Our Homeschool Experience | AD

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Recently, Raja Workplace commissioned a study of a thousand children to find out more about their experience studying at home during the pandemic and what going back to school has been like for them. They asked us to share our thoughts and it’s been quite cathartic to look back at the pandemic and write about our time doing school at home.

Now, the children’s homeschooling feels like a distant memory, and I’m thankful for that. They’ve settled back into school well and absolutely love being around their friends and learning in a classroom environment. But, school at home was a really big part of our lives for quite a while.

Starting to homeschool the children was so sudden. We were told early one week that on the Friday schools would be closing and that the children would be learning remotely. From that point on it was a very steep learning curve for all of us!

The children had a laptop they had to share and we had to make work spaces for them at home. We also had to cobble together school supplies for them – finding pens, pencils, paper, rulers and all those things that we usually don’t even think about.

One thing I really remember is the amount of printing we did and the amount of printer ink we used. I felt so privileged not only having a printer at home but being able to buy more paper and ink whenever it ran out. It’s a luxury that I know wasn’t available to everyone.

By the time September came, we’d invested in another laptop for Little Man to use, knowing that he was moving up to the Junior School and that he’d have much more of an academic focus with his work than he had before the summer holidays in the first months of the pandemic.

We found it easiest to have a set school day at home. We’d start school work at 9am and the children would always get dressed to start their school day. They would reserve PJ days for the weekends! They’d then plough on until they’d finished their work with regular breaks and a more formal lunch break each day where they could switch off completely for an hour. Usually with a TV show to watch.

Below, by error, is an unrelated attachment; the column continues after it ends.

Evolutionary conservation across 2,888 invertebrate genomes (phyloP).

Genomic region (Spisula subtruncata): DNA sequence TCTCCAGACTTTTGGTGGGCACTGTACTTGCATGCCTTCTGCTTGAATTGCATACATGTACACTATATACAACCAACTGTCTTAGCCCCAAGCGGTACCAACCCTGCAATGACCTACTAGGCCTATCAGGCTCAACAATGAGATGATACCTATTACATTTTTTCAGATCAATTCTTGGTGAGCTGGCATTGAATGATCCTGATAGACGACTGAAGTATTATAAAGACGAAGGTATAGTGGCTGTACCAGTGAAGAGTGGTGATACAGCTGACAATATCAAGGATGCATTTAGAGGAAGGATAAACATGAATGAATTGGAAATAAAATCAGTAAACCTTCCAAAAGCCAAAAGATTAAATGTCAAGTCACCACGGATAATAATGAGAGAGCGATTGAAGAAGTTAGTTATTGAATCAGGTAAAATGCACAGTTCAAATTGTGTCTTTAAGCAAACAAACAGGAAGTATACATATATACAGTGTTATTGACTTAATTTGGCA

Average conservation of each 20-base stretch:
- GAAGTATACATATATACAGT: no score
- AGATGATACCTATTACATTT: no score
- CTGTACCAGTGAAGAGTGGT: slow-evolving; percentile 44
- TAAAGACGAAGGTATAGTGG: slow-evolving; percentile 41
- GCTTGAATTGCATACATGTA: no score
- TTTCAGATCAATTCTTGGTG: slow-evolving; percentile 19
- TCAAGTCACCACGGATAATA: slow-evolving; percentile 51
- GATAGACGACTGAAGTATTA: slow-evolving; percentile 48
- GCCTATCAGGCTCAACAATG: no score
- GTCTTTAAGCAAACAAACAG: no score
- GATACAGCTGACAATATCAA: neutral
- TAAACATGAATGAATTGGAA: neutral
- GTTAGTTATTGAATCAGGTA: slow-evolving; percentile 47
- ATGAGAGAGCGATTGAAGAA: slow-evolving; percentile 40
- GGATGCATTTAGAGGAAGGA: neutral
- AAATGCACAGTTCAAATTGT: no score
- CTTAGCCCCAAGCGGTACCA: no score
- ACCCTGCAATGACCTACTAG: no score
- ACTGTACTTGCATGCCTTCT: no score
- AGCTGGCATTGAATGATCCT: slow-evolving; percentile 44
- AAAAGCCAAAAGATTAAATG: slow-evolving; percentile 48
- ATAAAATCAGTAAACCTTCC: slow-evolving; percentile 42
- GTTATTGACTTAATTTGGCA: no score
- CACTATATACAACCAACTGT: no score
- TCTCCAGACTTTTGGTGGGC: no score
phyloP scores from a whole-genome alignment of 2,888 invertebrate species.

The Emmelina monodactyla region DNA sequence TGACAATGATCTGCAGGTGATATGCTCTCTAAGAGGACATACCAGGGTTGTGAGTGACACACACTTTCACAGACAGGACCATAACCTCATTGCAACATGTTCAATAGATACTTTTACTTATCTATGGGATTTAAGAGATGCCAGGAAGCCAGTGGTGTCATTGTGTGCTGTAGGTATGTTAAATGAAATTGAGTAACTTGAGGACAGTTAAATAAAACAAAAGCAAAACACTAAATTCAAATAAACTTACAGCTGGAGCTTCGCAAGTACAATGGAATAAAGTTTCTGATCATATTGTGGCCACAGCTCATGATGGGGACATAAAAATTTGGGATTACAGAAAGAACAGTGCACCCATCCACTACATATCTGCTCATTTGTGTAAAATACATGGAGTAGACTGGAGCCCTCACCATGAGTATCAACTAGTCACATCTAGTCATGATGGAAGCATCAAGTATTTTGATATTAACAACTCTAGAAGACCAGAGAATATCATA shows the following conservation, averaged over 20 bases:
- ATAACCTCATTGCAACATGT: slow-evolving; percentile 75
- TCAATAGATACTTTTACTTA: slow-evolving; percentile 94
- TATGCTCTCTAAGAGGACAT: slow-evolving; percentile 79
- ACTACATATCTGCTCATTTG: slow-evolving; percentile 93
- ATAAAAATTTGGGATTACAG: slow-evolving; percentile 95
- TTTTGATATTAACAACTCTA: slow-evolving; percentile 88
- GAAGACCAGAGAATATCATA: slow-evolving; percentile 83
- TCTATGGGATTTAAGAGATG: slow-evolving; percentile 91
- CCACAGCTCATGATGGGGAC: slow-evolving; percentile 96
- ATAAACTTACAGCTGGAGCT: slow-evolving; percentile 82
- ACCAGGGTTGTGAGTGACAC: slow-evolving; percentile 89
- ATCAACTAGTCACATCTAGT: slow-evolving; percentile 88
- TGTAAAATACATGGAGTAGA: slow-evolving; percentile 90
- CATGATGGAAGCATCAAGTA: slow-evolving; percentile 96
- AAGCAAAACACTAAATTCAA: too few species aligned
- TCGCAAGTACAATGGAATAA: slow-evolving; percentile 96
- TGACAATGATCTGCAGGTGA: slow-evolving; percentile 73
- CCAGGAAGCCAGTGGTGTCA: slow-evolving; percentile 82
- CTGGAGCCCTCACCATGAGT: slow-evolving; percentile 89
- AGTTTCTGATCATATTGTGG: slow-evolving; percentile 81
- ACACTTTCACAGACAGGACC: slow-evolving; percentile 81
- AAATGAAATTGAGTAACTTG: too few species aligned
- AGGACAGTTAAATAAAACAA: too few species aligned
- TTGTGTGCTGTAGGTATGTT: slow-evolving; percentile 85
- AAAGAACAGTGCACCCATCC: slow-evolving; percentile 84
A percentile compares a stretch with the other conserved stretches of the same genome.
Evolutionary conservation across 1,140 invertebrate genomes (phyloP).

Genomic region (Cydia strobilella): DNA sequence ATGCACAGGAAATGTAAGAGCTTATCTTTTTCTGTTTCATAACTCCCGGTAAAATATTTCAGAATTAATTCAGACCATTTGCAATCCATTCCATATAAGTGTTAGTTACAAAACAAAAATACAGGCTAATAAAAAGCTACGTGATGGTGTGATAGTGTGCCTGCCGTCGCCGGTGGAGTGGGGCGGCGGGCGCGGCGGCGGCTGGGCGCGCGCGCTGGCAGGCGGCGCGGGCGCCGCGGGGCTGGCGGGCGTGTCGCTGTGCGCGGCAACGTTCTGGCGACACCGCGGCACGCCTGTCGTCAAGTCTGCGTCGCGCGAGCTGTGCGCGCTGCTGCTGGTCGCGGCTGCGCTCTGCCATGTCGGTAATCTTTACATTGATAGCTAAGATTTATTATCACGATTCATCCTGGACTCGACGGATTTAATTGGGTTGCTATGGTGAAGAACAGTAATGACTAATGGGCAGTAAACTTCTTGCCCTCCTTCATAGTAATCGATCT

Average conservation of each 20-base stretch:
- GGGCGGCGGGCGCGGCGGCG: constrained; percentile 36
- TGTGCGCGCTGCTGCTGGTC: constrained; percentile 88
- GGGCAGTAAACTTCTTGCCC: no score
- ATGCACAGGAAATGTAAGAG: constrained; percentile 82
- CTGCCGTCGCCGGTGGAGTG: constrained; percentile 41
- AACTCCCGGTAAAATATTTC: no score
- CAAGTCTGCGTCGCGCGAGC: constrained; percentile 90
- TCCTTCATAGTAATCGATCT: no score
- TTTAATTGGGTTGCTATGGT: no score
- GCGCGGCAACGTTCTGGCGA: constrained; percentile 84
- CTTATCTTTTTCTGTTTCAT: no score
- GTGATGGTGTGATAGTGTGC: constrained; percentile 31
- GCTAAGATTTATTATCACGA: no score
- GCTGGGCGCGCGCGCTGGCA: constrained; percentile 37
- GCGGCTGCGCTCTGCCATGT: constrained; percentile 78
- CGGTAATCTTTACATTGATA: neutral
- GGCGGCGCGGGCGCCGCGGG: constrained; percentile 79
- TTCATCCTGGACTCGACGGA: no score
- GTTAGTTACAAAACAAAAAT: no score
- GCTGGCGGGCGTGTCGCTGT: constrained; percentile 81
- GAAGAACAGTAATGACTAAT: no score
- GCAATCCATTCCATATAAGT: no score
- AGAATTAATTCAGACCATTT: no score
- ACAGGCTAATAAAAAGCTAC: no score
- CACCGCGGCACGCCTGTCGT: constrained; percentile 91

I’d try to get the children to do the same topics at the same time – English, Maths, Science and then they’d have fun doing science experiments, PE and art work. I’d also throw in some extracurricular activities that I thought they’d enjoy – baking, cooking and designing things. LP called it home economics and I know those times were some of her favourites during our school at home months.

I found homeschooling really hard but I felt thankful that as I work from home and can work really flexibly, that I could do what needed to be done to get through. I’d be with the children during the day and would then get my own work done in the evenings. It was exhausting but we got through it.

I spent a lot of time looking at the positives of the pandemic. And the major one for me is that I got so much quality time with the children. We’d chat, play games, go for a walk. It was unexpected time together that you couldn’t help but appreciate.

Other things were a struggle though. School at home was monotonous and relentless. It was a time that just went on and on with no real end in sight. There were times where the children got tired of their school work, where they were just exhausted by it and where we all ended up emotional and drained.

Thankfully, looking back, both myself and the children remember our homeschool as a positive experience. The sunny days spent in the garden, doing work outside, maybe going for a breakfast picnic and some days getting through all the work set by lunch time, having a bonus afternoon to relax and play.

The pandemic, and school at home, is something we won’t ever forget but as the months pass our memories get more rose tinted. We remember the baking, the extra time together, the school run free days, the lay ins, the evenings watching movies and the TV lunches. For me, I’ll always remember homeschooling as bonus time with my favourite people – it’s time that I never expected to have after the children started school and there were definitely moments of it that I loved and really appreciated.

Raja Workplace have put together this fab video of LP and Little Man, along with some other familiar faces, talking about their learning experience over the course of the pandemic:

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  • Ah, I thought I recognised your two in that video! So glad you say you felt privileged as I have to say I felt a certain a mount of guilt at being able t buy laptops for both kids (it hurt financially, but we still managed to do it). I just hope we never go through this ever again. I’m really not bothered about my kids falling behind academically because they will catch up, it’s the impact on social development that worries me. the year’s been a rollercoaster and well done Raja Workplace for highlighting it!